Incumbent Republican Rep. Marlin Stutzman and incumbent Democratic Rep. Andre Carson were re-elected to the U.S. House on Tuesday, both easily winning seats long held by their parties.
With more than half the vote in, Carson had more than 60 percent of the vote in his Indianapolis district to beat Republican Carlos May. Carson won a third term in the 7th District seat his grandmother Julia Carson held for 11 years until her death in 2007.
With about a third of the votes in, Stutzman won a second term in his northeastern Indiana district. He had about 72 percent of the vote, beating Democrat Kevin Boyd.
Carson and Stutzman joined four other incumbent winners.
Democratic Rep. Pete Visclosky won his 15th term in Congress to become the senior member of Indiana's congressional delegation.
Visclosky defeated Republican Joel Phelps in the northwest Indiana district Democrats have held for decades. He replaces retiring GOP Rep. Dan Burton as the state's senior congressman.
Burton's retirement makes Stutzman the senior Republican in the delegation. Stutzman has seniority over freshman Reps. Todd Rokita and Todd Young because he took office in November 2010 after Mark Souder resigned.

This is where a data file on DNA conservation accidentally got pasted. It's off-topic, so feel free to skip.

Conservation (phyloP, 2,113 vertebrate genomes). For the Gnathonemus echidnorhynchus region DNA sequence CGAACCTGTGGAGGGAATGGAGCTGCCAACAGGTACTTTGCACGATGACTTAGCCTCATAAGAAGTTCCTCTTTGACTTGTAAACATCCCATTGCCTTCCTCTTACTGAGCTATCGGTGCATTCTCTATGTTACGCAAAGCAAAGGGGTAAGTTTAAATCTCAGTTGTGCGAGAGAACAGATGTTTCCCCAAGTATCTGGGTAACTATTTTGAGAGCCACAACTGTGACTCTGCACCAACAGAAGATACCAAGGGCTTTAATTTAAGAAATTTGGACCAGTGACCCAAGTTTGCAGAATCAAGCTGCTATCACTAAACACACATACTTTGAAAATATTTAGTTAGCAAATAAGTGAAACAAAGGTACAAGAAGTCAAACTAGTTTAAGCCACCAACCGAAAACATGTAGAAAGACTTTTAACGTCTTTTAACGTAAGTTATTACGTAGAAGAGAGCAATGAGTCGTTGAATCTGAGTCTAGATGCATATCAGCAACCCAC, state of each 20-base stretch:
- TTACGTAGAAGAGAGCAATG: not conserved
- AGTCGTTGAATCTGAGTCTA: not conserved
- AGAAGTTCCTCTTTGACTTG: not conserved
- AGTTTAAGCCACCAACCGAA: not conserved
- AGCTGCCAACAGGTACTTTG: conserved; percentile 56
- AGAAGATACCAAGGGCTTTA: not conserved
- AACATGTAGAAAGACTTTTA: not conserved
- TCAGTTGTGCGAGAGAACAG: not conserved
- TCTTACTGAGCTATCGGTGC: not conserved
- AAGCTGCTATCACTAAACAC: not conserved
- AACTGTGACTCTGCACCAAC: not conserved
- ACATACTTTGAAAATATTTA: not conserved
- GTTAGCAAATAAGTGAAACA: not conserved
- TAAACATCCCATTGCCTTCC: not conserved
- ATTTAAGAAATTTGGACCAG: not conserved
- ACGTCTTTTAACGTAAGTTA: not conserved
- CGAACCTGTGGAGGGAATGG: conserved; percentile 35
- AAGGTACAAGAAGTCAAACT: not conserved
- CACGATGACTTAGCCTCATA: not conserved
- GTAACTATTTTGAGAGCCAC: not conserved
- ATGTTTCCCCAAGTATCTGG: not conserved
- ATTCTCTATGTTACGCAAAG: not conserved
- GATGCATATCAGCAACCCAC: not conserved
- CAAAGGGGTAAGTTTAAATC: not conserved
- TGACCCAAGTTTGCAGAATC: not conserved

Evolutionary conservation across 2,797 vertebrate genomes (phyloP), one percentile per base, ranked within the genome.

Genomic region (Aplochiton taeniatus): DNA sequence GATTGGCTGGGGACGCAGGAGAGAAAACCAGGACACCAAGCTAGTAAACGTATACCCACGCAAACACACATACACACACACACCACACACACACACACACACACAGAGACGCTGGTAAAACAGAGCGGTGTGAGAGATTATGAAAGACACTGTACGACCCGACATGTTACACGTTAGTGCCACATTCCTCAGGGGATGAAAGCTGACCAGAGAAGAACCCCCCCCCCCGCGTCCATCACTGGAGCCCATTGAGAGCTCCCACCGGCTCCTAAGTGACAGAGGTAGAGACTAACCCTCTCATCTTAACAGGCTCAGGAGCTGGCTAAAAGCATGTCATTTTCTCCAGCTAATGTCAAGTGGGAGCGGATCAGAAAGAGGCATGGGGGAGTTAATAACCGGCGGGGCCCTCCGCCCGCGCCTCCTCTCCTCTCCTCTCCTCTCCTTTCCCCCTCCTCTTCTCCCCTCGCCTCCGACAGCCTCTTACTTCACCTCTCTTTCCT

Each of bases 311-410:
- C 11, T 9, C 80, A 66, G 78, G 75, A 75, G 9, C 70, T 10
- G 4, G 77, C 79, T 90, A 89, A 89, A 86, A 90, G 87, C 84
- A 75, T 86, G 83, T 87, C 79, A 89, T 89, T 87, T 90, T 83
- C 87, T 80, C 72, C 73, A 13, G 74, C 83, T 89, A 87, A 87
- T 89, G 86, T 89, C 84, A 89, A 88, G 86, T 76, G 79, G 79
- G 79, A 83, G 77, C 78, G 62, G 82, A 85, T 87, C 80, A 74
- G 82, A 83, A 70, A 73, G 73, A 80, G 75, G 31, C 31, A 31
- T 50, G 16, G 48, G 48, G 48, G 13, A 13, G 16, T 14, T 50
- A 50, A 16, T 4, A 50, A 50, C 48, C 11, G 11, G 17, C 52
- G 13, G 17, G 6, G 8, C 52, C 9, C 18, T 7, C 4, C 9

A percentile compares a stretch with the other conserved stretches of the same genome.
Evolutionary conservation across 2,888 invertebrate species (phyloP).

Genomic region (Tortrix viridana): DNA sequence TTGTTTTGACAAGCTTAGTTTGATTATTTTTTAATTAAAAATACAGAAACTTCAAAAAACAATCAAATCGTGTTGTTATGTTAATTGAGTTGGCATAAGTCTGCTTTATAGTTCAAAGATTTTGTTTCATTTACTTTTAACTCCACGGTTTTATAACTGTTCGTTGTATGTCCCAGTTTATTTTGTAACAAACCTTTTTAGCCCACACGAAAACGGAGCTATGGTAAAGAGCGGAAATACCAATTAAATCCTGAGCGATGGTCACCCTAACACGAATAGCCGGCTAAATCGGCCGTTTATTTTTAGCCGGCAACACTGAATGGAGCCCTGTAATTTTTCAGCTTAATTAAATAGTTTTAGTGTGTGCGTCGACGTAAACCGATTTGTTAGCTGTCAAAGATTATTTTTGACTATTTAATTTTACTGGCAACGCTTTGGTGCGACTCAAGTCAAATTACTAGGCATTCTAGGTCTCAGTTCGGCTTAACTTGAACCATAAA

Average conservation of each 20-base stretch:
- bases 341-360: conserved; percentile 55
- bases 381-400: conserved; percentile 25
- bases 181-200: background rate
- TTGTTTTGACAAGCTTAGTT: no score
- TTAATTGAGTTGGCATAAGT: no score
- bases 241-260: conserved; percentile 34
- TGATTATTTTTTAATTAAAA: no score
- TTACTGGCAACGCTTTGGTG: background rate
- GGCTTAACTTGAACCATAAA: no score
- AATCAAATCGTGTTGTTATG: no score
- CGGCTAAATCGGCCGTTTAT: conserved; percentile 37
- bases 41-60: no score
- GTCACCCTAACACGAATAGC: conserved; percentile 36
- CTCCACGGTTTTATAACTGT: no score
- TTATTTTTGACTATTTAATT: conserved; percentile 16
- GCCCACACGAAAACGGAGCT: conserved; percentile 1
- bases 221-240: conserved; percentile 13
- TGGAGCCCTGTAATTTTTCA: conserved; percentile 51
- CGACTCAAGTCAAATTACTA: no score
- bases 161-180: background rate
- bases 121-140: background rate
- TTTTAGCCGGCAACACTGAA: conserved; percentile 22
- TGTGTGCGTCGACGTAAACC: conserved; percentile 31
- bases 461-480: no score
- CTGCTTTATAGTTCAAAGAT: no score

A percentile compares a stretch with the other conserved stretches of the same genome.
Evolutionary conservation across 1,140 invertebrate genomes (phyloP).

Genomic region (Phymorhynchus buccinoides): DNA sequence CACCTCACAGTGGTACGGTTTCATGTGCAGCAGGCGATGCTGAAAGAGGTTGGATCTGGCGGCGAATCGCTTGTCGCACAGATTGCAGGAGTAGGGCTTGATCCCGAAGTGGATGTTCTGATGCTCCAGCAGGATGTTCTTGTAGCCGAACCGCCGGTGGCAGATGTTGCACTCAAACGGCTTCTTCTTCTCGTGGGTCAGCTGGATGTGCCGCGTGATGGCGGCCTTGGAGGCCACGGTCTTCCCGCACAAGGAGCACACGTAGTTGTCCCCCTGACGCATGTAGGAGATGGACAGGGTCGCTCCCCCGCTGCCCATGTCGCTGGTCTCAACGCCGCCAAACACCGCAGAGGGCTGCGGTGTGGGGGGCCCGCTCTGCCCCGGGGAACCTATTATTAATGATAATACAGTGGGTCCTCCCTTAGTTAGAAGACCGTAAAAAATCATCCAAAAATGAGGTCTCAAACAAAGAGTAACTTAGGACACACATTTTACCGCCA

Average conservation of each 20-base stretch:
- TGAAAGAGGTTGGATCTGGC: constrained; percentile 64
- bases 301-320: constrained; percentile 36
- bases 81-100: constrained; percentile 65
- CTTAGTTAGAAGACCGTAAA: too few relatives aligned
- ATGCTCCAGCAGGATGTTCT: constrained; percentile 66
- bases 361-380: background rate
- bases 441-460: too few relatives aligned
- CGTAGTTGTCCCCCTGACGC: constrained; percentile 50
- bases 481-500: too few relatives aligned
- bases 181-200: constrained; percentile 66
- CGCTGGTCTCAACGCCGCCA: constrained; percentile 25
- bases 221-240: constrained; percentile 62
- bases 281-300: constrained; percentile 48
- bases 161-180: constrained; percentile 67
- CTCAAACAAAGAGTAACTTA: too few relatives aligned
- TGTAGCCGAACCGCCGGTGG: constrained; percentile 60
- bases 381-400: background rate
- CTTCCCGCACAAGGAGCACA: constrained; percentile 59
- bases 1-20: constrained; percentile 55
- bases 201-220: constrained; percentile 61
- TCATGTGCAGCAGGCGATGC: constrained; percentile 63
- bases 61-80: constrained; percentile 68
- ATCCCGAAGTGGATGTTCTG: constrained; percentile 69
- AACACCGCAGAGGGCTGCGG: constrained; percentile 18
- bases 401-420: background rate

Rokita defeated Democrat Tara Nelson, and Young bested Democrat Shelli Yoder.
Incumbent Republican U.S. Rep. Larry Bucshon survived a heated challenge from former Democratic state Rep. Dave Crooks to win a second term in the southwestern Indiana congressional district known as the "Bloody 8th."
Bucshon first won the seat in the Republican-leaning district in 2010, when incumbent Democratic Rep. Brad Ellsworth vacated it to run for Senate. But he was vulnerable this year after Republican state lawmakers redrew congressional lines and included more Democrats in the district.
Bucshon sought to tie Crooks to President Barack Obama. He pointed out a 2009 article in the Washington Times-Herald in which Crooks referred to the president as "my guy Obama."
Crooks is a conservative Democrat and radio host. He said he's tired of partisanship and criticized Bucshon for opposing tariffs on China.
Elsewhere, former Republican state Rep. Jackie Walorski survived a contentious campaign to give the GOP the northern Indiana congressional seat vacated by Democrat Joe Donnelly.
Walorski defeated Democrat Brendan Mullen in the 2nd District. Her win (along with that of Susan Brooks in central Indiana's 5th District) marks the first time Indiana Republicans have sent a woman to Congress in half a century.
Walorski narrowly lost the 2nd District to Donnelly in 2010. Donnelly opted to run for Senate this year after state lawmakers redrew the district to include more Republican voters.
The last Republican woman to represent Indiana in Congress was five-term Congresswoman Cecil Harden. She lost her re-election bid in 1958.
Walorski served three terms in the Indiana General Assembly. Mullen is an Iraq War veteran.